If you use an inadequate flow rate, you’ll risk brittle welds and possible atmospheric contamination, which leads to oxidation. You could also experience excess spatter and porosity. 

Using a higher flow rate than needed also means your costs will be higher as you’ll waste more gas than needed.

The Impact of Shielding Gas Flow on Weld Quality and the Proper Rate Varies

The primary purpose of the shielding gas during MIG welding is to protect the weld pool from atmospheric contamination. It also affects the efficiency of the whole welding process and the quality of your weld.

When there’s insufficient shielding gas, your weld could suffer from porosity and oxidation and become brittle. Similarly, when you use a higher shielding gas flow rate than supposed to, your welds would be too thick. 

In MIG welding, you’ll typically come across shielding gases that include:

  • 100% Ar
  • 100% CO2
  • 75/25 Ar/CO2
  • Tri-mix (10% Ar, 85-90% He+ 2-5% CO2)
  • Ar + 25%, 50% or 75% He

Read: Best Gas For MIG Welding

Each shielding gas affects the welding process differently based on its characteristics. Because of that, you should ensure you’re using a suitable shielding gas for the material you’re welding while also using an adequate nozzle and diffuser. 

When it comes to the gas flow rate you should use, it will vary based on multiple factors, with the material and the nozzle size being the main ones. 

The proper gas flow rate for MIG welding can vary but is typically between 10–30 CFH, although it can be much higher, up to 50 CFH.

Minimum and Maximum Flow Rates

Every shielding gas has maximum and minimum recommendations for the gas flow rate. In MIG welding, it’s essential to know more about these rates and find a sweet spot that will make your welds reliable and durable.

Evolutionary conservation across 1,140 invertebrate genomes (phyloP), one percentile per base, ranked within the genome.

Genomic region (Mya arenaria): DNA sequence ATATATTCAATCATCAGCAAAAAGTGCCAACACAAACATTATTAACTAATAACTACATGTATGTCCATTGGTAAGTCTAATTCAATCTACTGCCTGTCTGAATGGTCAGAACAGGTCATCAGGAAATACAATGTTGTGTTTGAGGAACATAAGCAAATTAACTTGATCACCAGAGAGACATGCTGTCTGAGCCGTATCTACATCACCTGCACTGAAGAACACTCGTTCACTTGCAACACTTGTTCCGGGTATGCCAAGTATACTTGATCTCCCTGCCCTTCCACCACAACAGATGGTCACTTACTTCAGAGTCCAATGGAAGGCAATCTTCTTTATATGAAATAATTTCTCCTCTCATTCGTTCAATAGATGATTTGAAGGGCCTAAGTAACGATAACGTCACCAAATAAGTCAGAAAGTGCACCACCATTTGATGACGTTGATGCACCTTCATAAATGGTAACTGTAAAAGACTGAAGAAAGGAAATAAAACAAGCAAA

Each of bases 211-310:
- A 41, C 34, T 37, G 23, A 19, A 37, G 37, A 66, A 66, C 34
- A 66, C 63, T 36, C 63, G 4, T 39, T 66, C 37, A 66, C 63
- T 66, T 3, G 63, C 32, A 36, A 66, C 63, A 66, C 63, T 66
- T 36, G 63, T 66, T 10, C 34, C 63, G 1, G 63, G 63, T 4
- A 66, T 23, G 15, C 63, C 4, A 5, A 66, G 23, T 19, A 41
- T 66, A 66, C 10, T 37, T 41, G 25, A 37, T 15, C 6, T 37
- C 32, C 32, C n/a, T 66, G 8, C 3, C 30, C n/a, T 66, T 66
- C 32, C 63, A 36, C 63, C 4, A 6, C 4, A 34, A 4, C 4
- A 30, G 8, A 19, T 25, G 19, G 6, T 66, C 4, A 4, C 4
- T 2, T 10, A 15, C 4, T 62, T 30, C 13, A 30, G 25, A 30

Going overboard in both ways could cost you the whole weld, which is why you need to ensure you’re using a proper gas flow rate when welding.

Minimum Flow Rates:

The minimum shielding gas flow rates will vary based on the welded material and the environment you’re welding in. Regardless of your working conditions, the gas flow rate you use shouldn’t be lower than 10–15 CFH.

Here’s a quick reminder of the minimum flow rates based on the material:

  • Steel: 10 CFH
  • Aluminum: 20 CFH
  • Stainless steel: 20 CFH

As for the effect on the environment, working outdoors commonly means you’ll need to use a higher shielding gas flow rate than when welding indoors.

Maximum Flow Rates:

The maximum shielding gas flow rate is equally important as using a gas flow that’s too high could lead to turbulence, and damage your weld. While the minimum rates depend on the environment and materials, the maximum gas flow rate depends on the nozzle size.

Here’s a quick reminder of the maximum flow rates based on the nozzle size:

  • ⅜ inches: 30 CFH
  • ½ inches: 40 CFH
  • ⅝ inches: 55 CFH